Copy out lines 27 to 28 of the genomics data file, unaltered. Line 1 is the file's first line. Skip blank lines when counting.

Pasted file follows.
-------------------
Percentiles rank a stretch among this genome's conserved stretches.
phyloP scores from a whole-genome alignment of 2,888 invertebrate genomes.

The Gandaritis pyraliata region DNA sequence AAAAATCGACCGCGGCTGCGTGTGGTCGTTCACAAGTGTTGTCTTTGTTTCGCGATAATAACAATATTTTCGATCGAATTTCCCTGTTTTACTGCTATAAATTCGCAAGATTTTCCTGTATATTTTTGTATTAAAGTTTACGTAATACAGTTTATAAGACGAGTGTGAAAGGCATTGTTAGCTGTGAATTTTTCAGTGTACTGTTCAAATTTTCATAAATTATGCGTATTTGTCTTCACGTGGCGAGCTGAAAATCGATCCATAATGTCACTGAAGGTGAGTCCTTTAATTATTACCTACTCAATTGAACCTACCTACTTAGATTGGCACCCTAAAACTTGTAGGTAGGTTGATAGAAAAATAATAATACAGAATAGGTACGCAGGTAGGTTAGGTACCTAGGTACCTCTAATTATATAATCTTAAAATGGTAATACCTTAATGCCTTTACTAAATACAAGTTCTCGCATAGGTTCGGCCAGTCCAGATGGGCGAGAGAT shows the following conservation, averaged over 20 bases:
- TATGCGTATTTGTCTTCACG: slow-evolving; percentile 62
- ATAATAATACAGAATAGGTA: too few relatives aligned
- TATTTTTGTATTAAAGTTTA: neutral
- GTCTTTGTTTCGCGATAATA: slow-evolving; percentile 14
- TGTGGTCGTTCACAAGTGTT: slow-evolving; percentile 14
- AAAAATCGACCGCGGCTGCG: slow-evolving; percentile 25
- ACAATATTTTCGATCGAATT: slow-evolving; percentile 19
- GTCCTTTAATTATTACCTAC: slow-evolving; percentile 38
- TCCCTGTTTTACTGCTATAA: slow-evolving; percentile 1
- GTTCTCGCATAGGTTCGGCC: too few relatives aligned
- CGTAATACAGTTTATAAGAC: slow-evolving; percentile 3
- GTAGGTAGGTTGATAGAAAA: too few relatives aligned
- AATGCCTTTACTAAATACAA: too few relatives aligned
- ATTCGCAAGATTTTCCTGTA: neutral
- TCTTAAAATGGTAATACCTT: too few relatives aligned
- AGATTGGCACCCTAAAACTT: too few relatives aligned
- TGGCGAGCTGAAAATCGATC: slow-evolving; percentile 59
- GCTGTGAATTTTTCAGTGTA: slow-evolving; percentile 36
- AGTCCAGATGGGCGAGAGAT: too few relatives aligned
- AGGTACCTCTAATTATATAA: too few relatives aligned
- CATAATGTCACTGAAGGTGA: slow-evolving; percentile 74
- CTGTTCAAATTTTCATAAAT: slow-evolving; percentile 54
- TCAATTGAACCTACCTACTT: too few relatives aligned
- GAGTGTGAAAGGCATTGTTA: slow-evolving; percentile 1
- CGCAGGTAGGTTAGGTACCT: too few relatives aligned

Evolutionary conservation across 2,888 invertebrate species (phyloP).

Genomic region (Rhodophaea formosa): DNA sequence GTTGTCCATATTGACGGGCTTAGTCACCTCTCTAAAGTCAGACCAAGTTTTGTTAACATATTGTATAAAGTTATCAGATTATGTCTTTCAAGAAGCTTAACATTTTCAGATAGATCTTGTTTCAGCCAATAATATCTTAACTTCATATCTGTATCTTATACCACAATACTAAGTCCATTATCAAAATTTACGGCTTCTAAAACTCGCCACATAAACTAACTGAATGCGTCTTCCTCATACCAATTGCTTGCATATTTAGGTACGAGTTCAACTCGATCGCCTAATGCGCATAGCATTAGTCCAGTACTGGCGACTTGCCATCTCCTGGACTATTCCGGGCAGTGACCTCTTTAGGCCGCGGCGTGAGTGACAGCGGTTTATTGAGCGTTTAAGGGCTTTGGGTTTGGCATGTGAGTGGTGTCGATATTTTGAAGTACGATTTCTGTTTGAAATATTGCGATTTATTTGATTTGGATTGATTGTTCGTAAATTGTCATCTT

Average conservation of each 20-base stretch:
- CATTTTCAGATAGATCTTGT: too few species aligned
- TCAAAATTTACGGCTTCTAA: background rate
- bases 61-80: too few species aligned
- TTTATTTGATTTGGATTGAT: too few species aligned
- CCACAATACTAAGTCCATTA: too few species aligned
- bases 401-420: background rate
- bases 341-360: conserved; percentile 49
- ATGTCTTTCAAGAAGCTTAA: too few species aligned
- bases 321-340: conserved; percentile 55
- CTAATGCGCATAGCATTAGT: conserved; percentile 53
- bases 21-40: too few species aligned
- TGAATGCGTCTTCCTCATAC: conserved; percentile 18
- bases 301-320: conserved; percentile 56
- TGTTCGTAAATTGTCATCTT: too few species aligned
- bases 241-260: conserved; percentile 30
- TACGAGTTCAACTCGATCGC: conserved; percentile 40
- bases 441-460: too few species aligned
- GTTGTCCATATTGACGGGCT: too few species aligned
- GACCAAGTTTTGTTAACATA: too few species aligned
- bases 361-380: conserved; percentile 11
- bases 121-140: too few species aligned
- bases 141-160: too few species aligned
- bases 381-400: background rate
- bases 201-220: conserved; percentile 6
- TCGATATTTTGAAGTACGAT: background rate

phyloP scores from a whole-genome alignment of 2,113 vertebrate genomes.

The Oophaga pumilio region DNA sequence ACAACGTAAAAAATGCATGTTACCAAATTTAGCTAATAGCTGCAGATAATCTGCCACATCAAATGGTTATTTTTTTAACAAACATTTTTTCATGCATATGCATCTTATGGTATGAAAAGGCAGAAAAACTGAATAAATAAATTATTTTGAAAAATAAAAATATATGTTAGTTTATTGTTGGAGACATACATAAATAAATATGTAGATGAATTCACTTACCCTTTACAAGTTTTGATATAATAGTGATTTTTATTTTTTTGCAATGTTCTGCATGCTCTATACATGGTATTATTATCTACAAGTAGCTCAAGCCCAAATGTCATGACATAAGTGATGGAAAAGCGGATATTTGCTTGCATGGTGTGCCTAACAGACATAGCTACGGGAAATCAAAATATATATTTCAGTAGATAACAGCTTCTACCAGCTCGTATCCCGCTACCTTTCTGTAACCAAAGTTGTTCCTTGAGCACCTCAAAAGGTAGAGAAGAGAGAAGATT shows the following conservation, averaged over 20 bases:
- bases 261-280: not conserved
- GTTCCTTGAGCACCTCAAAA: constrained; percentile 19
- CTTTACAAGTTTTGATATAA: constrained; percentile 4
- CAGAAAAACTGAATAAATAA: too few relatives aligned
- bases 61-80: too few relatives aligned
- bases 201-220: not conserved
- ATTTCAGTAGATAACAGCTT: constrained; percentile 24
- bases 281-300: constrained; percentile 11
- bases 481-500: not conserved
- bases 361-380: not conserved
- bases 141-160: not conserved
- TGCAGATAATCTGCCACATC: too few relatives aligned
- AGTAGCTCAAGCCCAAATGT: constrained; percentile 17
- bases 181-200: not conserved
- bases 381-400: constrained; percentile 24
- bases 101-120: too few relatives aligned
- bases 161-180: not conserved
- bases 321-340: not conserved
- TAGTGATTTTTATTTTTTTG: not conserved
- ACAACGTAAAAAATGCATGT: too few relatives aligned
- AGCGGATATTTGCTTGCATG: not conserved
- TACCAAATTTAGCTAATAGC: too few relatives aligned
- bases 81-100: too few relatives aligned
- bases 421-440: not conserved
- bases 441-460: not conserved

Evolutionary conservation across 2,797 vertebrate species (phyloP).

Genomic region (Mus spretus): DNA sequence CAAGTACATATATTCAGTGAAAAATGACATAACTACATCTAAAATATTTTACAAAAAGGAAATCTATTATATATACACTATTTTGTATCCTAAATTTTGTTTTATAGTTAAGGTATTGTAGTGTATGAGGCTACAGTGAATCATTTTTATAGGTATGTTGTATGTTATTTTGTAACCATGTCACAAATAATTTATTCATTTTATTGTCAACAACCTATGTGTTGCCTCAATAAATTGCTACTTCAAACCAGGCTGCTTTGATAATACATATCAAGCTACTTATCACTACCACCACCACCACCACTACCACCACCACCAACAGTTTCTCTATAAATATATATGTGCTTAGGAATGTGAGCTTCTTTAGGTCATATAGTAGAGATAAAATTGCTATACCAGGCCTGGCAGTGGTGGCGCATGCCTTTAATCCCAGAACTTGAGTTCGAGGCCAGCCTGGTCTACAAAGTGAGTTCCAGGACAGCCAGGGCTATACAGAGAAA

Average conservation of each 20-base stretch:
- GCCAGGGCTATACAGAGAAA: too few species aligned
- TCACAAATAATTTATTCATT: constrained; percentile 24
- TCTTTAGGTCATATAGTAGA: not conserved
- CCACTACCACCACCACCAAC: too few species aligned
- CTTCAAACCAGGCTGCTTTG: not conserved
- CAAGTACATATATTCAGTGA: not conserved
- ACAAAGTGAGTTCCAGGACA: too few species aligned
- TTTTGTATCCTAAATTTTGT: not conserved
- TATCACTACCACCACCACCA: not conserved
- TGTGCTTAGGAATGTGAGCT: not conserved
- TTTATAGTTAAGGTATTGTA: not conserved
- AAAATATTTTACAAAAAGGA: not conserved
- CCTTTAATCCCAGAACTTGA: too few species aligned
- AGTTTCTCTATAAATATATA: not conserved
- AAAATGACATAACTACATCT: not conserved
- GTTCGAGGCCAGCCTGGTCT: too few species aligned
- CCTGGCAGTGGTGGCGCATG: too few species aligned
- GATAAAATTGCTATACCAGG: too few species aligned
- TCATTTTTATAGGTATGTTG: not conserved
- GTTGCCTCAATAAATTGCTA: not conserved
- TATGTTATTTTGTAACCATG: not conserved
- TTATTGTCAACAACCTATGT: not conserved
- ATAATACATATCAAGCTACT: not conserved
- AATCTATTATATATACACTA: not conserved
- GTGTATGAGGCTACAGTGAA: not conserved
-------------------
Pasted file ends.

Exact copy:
- GAGTGTGAAAGGCATTGTTA: slow-evolving; percentile 1
- CGCAGGTAGGTTAGGTACCT: too few relatives aligned